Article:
Dean of the Joseph L. Rotman School of Management, University of Toronto
Roger Martin has served as dean of the Rotman School of Management since September 1, 1998. Previously, he spent 13 years as a Director of Monitor Company, a global strategy consulting firm based in Cambridge, Massachusetts, where he served as co-head of the firm for two years.
His research work is in Integrative Thinking, Business Design, Corporate Social Responsibility and Country Competitiveness. He writes extensively and is a regular contributor to: Harvard Business Review’s The Conversation blog, the Financial Times’ Judgment Call column, and Washington Post’s On Leadership blog. He has written fourteen Harvard Business Review articles and published seven books: Fixing the Game (Harvard Business Review Press, 2011): The Design of Business (Harvard Business School Press, 2009); The Opposable Mind (Harvard Business School Press, 2007); The Responsibility Virus (Basic Books, 2002); Canada: What It Is, What It Can Be (with Jim Milway, Rotman-UTP Publishing, 2012); and Diaminds (with Mihnea Moldoveanu, University of Toronto Press, 2009), and The Future of the MBA (with Mihnea Moldoveanu, Oxford University Press, 2008).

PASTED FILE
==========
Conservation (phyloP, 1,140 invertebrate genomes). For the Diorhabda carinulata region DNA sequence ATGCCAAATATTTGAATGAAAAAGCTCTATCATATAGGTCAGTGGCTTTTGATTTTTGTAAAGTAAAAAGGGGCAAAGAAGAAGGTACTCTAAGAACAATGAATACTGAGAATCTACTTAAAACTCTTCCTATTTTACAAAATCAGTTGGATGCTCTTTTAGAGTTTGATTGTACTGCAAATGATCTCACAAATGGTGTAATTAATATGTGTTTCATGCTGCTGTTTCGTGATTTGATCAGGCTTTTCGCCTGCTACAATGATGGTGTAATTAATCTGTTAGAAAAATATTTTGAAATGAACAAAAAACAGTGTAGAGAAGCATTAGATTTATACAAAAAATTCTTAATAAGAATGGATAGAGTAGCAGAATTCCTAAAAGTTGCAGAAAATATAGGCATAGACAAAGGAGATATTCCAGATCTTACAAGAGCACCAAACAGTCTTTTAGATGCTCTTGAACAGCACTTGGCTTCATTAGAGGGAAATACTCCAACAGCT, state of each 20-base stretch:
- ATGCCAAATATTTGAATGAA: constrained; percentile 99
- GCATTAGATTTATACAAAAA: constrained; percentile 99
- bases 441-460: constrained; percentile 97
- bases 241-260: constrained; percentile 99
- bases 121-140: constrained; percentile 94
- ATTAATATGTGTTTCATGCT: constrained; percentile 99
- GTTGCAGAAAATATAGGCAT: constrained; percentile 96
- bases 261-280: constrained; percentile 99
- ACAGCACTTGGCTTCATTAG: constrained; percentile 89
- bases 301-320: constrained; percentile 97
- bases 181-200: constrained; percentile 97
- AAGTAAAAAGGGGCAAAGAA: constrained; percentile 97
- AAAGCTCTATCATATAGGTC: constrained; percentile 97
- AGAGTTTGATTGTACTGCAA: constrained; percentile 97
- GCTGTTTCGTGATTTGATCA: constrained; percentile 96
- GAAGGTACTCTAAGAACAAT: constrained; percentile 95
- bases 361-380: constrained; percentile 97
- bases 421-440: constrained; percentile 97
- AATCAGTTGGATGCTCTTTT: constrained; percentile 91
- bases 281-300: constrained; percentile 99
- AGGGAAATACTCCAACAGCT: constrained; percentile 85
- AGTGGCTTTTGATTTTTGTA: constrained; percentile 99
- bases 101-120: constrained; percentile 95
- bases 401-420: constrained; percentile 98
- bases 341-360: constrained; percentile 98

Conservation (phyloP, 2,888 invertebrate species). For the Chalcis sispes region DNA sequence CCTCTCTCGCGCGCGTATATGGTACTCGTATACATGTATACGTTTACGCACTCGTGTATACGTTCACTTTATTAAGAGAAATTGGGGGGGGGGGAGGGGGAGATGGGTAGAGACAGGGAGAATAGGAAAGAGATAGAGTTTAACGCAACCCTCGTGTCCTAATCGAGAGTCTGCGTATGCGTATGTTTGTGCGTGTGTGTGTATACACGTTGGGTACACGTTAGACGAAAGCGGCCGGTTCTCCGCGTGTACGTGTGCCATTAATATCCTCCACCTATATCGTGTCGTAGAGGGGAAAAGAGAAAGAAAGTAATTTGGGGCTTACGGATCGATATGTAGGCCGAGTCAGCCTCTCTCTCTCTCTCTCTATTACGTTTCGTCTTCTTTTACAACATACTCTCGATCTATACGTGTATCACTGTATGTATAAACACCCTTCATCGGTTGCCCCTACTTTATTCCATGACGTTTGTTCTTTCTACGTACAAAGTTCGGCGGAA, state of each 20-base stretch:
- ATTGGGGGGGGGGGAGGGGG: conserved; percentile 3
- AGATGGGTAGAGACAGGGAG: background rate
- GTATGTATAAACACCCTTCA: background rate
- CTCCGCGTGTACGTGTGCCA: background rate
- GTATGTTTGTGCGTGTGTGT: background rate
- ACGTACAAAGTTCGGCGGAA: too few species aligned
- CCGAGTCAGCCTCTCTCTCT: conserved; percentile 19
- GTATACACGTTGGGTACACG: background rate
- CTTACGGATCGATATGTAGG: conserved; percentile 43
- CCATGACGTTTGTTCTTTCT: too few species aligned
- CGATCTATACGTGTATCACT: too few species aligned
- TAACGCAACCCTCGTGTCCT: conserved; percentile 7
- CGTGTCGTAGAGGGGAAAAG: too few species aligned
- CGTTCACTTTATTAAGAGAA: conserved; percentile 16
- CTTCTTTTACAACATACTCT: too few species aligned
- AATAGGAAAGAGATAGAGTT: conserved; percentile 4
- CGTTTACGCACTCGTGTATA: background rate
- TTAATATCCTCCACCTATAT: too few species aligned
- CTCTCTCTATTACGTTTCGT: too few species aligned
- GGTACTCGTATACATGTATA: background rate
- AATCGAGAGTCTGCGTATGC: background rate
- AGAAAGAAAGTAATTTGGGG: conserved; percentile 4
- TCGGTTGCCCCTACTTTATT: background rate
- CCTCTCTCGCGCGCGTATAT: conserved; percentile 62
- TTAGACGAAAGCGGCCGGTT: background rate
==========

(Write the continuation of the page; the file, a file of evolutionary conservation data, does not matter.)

In 2011, Roger placed 6th on the Thinkers50 list, a biannual ranking of the most influential global business thinkers, sharing the top ten with Clay Christensen, Michael Porter and Malcolm Gladwell, among others. In 2010, he was named one of the 27 most influential designers in the world by Business Week. In 2007 he was named a Business Week 'B-School All-Star' for being one of the 10 most influential business professors in the world. Business Week also named him one of seven 'Innovation Gurus' in 2005.
He serves on the Boards of Thomson Reuters Corporation, Research in Motion, The Skoll Foundation, and the Canadian Credit Management Foundation. He is the chair of Tennis Canada and chair of the Ontario Task Force on Competitiveness, Productivity and Economic Progress.
A Canadian from Wallenstein, Ontario, Roger received his AB from Harvard College, with a concentration in Economics, in 1979 and his MBA from the Harvard Business School in 1981.